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Innovative Interventions to improve employee well-being and performance


Special issue call for papers from Journal of Organizational Effectiveness

Guest Editors:
- Susan Cartwright, University of Lancaster, UK, email: s.cartwright@lancaster.ac.uk
- Simon Albrecht, Deakin University, Australia, email: simon.albrecht@deakin.edu.au
- Elisabeth Wilson-Evered, Victoria University, Australia, email: elisabeth.wilson-evered@vu.edu.au

Purpose
Though performance, wellbeing and psychological health and related topics have been well researched for decades, societies all over the world continue to see rises in psychological and physical health problems in the workplace (Cooper, 2013). The rising cost and incidence of mental illness and psychological problems in the workplace remains, for instance, the primary cause of sickness absences (Black 2008; CIPD 2013). Organisations and governments are looking for evidence-based ways to prevent and address the occurrence of ill-health and to promote wellbeing and performance in all organizational contexts. Thus far, research evidence informing practical, innovative and effective ways in which intervene is in short supply though beginning to emerge (cf Giga et al., 2003; Sui et al, 2014).

This special issue aims to address this evidence gap by publishing on the one hand rigorous evaluation studies of innovative organizational interventions or on the other novel and innovative interventions with emerging evidence of making a difference to improve the well-being and productivity of people at work.

Consequently, we are especially receptive to (i) evaluation studies of single interventions which are strong on methodological design and are situated in a sound theoretical or thematic base (ii) meta-analytical studies which offer significant new insights (iii) studies which link both health and performance outcomes and (iv) studies that clearly articulate how the interventions described were conducted.

We welcome diverse methodologies: the quality and integrity of the evidence of change as a result of interventions is the most important consideration. The issue will bring together innovations and interventions showing how positive change can occur as well as orient future discoveries.

Important Dates

  • Deadline for Submission of Papers: 22 February 2016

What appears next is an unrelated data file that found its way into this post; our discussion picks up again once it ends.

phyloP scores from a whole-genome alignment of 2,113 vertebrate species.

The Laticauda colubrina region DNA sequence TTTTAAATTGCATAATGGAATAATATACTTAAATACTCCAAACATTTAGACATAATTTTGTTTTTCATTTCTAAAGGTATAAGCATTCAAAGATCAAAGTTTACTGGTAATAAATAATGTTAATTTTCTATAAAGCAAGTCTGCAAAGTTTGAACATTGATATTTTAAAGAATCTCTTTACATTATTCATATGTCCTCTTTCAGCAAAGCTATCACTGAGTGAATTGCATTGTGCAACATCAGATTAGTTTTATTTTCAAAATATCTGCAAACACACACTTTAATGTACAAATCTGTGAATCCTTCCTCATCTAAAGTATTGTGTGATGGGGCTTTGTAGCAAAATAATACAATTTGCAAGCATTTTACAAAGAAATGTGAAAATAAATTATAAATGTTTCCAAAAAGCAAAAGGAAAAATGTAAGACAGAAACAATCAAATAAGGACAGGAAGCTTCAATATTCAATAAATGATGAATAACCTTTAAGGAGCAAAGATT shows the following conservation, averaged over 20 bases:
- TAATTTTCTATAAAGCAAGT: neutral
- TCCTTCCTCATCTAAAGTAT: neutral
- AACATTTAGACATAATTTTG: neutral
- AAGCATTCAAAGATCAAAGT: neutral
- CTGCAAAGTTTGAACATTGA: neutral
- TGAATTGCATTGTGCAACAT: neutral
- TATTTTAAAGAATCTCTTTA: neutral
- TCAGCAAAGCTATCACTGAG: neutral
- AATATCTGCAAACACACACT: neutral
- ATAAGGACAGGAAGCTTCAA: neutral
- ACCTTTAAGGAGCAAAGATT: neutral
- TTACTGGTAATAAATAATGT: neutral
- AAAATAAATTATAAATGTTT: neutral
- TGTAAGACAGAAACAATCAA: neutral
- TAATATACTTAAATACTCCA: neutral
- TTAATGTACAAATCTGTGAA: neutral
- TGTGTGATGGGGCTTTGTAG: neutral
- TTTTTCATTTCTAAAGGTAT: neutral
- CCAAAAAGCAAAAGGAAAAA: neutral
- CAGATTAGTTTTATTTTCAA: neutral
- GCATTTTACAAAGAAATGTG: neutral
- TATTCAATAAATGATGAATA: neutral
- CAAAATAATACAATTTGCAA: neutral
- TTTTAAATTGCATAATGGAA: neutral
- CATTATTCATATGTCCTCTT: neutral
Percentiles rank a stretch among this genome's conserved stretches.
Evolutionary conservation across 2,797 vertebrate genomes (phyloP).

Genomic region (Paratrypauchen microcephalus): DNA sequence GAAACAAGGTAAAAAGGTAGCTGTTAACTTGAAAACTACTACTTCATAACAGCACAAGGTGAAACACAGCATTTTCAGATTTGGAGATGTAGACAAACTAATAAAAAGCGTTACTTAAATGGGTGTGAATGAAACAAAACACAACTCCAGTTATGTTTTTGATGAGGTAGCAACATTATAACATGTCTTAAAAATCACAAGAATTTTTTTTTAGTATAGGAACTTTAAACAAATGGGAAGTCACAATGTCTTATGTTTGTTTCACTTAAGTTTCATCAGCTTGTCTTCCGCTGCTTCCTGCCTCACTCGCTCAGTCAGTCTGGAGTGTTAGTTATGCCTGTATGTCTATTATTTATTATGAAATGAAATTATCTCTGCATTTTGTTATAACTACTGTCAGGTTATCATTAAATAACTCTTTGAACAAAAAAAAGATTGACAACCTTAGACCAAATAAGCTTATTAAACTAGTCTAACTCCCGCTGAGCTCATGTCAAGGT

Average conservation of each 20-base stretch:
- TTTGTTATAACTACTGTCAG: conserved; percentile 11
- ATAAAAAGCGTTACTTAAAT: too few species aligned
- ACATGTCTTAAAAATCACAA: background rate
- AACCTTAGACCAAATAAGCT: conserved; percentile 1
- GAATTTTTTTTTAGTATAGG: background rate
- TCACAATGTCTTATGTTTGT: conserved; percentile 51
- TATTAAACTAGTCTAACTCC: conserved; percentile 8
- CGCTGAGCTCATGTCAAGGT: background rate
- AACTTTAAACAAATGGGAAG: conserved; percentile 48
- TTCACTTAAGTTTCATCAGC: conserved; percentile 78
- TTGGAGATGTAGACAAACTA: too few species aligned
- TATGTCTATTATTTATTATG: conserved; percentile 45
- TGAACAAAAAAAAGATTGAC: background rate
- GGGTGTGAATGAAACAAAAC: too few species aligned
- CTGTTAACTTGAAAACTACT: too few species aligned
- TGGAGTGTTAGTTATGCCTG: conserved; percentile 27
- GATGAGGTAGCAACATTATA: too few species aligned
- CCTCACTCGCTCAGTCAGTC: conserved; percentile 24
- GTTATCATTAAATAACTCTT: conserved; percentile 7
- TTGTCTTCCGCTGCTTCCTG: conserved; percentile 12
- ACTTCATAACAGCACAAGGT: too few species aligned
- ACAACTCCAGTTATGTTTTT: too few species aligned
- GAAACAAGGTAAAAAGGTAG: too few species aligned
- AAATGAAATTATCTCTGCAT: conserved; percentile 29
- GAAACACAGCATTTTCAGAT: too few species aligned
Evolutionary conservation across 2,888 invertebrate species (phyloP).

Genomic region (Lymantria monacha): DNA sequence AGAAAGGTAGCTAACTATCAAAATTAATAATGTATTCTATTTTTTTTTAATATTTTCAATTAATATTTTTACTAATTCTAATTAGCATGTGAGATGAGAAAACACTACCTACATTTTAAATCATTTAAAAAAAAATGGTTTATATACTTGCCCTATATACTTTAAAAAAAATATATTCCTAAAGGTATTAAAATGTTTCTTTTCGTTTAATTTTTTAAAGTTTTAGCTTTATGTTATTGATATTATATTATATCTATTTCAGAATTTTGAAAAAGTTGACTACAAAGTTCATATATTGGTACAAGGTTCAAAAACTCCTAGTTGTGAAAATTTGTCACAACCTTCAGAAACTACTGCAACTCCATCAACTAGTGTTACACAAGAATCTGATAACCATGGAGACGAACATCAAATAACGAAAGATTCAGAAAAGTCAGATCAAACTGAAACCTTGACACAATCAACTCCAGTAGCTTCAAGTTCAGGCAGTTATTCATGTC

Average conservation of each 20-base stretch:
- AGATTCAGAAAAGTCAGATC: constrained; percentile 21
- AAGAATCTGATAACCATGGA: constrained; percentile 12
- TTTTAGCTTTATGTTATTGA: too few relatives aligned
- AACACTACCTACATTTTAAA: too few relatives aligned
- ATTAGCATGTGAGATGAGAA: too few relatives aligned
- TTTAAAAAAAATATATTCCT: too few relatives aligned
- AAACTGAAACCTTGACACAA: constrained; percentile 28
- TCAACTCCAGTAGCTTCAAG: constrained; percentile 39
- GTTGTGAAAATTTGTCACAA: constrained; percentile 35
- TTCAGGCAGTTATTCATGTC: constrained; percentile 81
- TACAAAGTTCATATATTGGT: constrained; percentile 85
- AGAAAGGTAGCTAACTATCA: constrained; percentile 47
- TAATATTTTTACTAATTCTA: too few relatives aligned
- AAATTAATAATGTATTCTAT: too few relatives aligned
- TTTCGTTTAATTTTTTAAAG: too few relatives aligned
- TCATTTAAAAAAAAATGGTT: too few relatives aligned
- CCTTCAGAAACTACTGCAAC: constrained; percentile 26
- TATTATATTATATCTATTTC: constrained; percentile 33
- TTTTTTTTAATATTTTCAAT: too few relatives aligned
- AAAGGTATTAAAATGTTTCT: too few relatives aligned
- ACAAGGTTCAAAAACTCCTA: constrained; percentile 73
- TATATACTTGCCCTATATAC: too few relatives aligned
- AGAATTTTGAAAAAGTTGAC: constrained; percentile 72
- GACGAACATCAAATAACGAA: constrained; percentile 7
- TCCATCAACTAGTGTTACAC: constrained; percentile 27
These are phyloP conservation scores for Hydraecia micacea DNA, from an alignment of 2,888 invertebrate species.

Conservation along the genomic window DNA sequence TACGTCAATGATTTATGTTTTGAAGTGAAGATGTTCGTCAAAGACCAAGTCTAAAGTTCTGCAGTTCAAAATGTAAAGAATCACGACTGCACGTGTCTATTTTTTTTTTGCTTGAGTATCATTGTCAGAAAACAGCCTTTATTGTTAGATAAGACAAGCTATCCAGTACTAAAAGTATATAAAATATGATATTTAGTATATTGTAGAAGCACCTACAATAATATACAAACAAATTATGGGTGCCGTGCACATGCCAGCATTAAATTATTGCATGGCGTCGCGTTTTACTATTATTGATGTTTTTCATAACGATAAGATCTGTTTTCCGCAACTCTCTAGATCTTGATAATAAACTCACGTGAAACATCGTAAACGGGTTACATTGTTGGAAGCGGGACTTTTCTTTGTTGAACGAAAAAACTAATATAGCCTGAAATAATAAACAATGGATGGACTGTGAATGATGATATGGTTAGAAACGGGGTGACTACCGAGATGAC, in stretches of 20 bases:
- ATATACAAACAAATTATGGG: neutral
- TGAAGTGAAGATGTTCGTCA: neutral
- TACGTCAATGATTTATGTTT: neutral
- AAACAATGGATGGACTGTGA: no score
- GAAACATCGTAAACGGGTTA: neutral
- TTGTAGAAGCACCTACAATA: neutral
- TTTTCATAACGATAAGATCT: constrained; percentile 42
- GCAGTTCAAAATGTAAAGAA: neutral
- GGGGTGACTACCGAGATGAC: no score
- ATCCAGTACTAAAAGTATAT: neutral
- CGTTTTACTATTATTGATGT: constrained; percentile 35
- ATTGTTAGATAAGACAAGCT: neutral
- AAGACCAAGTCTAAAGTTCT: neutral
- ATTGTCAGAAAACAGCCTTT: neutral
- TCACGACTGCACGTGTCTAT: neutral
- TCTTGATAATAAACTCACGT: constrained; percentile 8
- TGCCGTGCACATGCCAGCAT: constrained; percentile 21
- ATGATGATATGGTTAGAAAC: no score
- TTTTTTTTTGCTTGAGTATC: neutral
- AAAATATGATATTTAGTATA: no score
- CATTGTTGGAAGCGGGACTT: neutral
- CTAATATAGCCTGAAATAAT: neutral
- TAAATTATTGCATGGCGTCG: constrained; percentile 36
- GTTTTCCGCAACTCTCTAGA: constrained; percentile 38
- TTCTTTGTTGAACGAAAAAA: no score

• Notification of Decision: April 2016
  • Final Papers Due: September 2016
  • Expected Publication Date: December 2016

Research Themes
Example themes might include:

Mental health prevention/interventions

  • Interventions in mental health (e.g., training managers in mental health to support the return to work of people with mental health issues and preventions programs.
  • Interventions that improve the employability of people with a history of mental health concerns
  • Interventions that engage unemployed, aged, traumatised (e.g., service people and veterans) and culturally diverse groups in productive and gainful work to improve health and wellbeing
  • Interventions that demonstrate the link between policy and practice in mental health prevention in the workplace
  • Interventions that improve resilience and mental resourcefulness and recovery (neural/attitudinal/behavioural evidence)
  • Interventions that link mental and physical health programs with recovery and productivity

Innovation and Wellbeing

  • Innovative cultural, strategic and programmatic interventions to show evidence to support and especially change over time in diverse organizations
  • Creative leadership or team interventions to promote employee performance, vigour, engagement and innovativeness at work
  • Levels of influence interventions through integrated systems of support (policy, human resources, group, individual), to promote high performing work systems
  • Linkage research showing variable influences of, and interactions among, person, context and interventions and outcomes (financial, performance, wellbeing, creativity, productivity)

Guidelines for Authors
As we expect to include 5-6 articles in the SI, articles should not exceed 7000 words including tables, figures and references. Further information about the journal is found here, and guidelines for authors are listed here.
Submissions are to be made via the journal website at https://mc.manuscriptcentral.com/joepp. Please make sure in your communications and covering letter to identify that your submission is for the Special Issue on 'Employee well-being and performance'.

References
Black C (2008) Working for a healthier tomorrow: Work and Health in Britain, London: DWP
CIPD (2013). Absence management: annual survey report 2013. London: CIPD
Cooper, C. (2013). The Future of Stress and Health Research. Stress and Health, 29: 349. doi: 10.1002/smi.2544
Giga, S., Cooper C.L and Faragher B (2003) The development of a framework for a comprehensive approach to stress management interventions at work in International Journal of Stress Management 10 (4) 280-296
Siu, O.L., Cooper, C., Phillips, D.R. (2014). Intervention studies on enhancing work and well-being, reducing burnout, and improving recovery experiences among Hong Kong health care workers and teachers. In: International Journal of Stress Management. 21,1, p. 69-84, 16p.